Friday, November 9, 2012

Editing is the Opposite of NaNoWriMo

I'm not doing NaNo this year. I have an idea I wanted to try, a new idea, but I also wanted to edit and continue on with the WIP, the same project that NaNo helped me burst through last year.

So unlike the past two Novembers, I am not powering through lack of ideas and lack of sleep to get to 1,667 words a day. Instead, I am crossing out swaths of my manuscript, making notes, ready to do some further research and rewriting.

Editing and rewriting is not what NaNoWriMo is about. In fact, I found NaNo the most helpful in combating first draft anxiety, where the Inner Critic (I named mine Buzzy) flat out inhibits writing--with everything from "But it's  not good!" to "But you need to do more research!"

I knew that trying to reach 50,000 words this month and trying to fine tune the manuscript would result in a very cranky me come the end of the month.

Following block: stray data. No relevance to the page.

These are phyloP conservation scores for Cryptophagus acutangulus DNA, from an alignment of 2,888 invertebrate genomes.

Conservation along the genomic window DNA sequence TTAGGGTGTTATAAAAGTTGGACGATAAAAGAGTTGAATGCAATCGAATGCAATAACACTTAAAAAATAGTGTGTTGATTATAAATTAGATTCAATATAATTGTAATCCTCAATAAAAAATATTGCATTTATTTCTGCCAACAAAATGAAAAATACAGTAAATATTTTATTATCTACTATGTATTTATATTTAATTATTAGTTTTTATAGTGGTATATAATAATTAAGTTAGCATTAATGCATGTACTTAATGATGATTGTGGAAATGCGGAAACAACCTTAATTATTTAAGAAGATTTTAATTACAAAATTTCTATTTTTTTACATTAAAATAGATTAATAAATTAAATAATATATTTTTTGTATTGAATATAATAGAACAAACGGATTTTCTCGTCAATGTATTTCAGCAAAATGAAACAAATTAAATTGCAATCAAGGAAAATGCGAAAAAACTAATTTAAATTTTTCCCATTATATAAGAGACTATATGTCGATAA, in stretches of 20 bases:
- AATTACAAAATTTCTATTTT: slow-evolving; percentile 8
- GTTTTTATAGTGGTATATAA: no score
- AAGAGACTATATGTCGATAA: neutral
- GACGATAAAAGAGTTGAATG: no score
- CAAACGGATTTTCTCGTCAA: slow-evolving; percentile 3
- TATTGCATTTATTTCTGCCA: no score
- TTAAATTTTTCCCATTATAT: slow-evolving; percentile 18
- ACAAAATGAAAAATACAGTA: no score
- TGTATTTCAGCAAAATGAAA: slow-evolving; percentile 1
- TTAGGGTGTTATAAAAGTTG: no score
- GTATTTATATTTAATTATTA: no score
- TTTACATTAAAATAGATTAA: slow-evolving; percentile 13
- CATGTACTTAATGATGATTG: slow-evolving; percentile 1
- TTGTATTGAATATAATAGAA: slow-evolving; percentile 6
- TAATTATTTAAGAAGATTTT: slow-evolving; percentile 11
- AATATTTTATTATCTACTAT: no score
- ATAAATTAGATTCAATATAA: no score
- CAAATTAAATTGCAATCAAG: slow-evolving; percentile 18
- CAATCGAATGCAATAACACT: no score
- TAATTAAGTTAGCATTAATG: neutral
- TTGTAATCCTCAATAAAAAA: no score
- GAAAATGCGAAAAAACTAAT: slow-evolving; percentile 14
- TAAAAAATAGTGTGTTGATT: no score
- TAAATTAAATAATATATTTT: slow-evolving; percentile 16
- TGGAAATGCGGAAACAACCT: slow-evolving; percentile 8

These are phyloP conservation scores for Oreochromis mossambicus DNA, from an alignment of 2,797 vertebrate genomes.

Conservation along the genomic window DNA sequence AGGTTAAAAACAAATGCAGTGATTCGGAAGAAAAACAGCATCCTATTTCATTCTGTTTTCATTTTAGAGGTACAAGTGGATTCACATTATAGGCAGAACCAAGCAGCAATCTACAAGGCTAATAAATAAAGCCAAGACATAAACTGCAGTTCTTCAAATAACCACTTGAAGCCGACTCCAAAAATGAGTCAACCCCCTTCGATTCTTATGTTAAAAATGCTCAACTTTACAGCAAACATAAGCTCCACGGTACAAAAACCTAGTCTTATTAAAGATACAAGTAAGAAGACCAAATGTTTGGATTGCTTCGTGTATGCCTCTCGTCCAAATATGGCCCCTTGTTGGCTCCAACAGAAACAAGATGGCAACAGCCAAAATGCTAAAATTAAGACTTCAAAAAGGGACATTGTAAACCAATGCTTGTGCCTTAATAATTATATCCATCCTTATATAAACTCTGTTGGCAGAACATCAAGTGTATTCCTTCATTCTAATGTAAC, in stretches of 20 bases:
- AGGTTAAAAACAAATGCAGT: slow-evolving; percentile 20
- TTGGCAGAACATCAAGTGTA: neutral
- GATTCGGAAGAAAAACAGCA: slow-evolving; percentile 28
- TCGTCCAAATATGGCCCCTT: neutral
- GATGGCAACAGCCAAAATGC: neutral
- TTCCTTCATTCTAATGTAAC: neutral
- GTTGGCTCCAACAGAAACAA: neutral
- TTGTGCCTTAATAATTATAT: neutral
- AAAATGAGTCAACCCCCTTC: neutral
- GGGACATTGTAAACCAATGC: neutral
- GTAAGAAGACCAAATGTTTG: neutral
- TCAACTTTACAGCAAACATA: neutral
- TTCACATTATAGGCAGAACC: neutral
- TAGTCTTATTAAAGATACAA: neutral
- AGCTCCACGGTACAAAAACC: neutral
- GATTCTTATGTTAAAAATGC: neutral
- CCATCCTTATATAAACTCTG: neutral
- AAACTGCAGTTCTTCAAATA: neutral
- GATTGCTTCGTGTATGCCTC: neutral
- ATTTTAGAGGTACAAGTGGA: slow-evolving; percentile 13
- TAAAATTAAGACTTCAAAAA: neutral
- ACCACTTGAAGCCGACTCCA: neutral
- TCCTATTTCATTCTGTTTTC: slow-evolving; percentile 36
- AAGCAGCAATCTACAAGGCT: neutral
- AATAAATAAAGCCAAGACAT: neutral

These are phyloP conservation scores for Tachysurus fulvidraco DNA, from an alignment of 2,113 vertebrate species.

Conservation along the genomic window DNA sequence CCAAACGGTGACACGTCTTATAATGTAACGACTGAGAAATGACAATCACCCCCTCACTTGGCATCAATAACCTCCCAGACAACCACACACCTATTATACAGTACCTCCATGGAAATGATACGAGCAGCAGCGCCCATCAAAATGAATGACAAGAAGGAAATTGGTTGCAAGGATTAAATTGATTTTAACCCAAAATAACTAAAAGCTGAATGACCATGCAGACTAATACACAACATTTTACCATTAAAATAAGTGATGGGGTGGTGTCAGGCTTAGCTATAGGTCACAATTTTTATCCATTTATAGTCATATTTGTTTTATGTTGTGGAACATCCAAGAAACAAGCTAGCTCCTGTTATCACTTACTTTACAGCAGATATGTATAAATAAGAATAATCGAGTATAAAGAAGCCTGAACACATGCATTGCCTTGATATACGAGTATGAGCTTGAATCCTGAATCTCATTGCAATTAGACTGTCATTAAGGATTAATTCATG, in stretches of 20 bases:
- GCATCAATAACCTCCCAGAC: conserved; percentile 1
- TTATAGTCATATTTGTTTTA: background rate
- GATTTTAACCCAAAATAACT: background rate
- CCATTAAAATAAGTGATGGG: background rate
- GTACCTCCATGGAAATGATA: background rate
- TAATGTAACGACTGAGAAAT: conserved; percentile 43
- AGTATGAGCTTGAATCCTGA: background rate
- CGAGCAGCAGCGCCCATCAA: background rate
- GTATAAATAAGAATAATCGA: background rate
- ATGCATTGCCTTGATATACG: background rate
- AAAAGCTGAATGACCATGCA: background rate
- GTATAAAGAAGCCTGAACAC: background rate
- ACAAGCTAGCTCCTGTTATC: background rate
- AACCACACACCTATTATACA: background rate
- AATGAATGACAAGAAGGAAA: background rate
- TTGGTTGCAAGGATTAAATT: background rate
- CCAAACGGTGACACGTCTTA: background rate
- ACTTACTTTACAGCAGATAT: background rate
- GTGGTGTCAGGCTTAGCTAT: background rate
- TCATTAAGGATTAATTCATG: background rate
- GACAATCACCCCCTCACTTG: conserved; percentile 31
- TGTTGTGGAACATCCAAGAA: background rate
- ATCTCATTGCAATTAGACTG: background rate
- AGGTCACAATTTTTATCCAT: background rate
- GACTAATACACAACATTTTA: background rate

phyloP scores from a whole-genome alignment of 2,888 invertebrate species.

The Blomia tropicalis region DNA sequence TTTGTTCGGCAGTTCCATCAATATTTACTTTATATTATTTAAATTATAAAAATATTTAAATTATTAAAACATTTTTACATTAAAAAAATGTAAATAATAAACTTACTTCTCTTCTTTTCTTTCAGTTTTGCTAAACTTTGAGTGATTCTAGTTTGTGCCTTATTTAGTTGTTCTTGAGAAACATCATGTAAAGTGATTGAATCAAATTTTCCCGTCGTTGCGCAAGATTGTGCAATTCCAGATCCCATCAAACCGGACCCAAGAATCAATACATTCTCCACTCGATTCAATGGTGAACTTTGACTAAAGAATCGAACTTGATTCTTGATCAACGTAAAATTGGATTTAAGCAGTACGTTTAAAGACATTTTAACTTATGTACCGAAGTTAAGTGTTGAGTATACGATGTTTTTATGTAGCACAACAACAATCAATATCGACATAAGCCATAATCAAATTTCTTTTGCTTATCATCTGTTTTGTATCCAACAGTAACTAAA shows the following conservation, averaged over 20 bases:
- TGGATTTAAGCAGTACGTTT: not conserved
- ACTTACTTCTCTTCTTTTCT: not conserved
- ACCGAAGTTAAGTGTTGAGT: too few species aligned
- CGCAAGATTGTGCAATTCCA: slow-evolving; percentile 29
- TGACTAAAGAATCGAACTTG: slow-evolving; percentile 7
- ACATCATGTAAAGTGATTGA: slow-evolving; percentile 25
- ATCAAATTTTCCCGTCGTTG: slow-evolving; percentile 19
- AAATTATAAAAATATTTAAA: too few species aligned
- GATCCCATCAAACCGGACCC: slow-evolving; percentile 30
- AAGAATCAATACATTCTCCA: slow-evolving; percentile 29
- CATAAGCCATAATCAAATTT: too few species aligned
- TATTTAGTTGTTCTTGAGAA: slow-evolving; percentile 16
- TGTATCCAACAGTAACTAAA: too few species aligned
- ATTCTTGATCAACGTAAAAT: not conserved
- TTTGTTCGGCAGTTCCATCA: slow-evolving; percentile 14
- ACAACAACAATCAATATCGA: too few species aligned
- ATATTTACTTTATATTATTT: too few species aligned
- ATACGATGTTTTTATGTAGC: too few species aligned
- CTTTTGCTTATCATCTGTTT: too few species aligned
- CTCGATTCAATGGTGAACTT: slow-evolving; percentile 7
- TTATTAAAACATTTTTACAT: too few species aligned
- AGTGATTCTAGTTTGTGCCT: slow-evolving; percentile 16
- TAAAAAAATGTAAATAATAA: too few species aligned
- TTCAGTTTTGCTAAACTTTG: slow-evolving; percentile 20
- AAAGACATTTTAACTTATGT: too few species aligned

I am reading my book, all printed out, with pen in hand, being tactile with it in a way that editing on a computer screen could never replace. But I don't think Buzzy has made a come back, necessarily. I'm not being overly critical of myself or the story.

But editing takes careful consideration. If I get rid of this very long scene (or related chain of scenes, as I did yesterday and today), then how will it affect the rest of the story? Does it leave room for other, more important things that I know I'll need to add? What about deleting that word, so the sentence can flow better? Unlike the last time I attempted to revise a longer story, I'm seeing the possibilities for expanding or deepening the story. And that's all good.

This kind of anal retentiveness can't really happen when you're galloping toward a word count goal everyday. I remember feeling so excited during NaNo--the enthusiasm of the participants was infectious and seeing your pages grow everyday is so exciting. But I'm also excited editing with pen and paper. I mean, when you get to draw large X's through at least three pages of your WIP, there's a deep sense of satisfaction inside, like you are vanquishing an evil dragon of crappy pointless scenes and bad prose.



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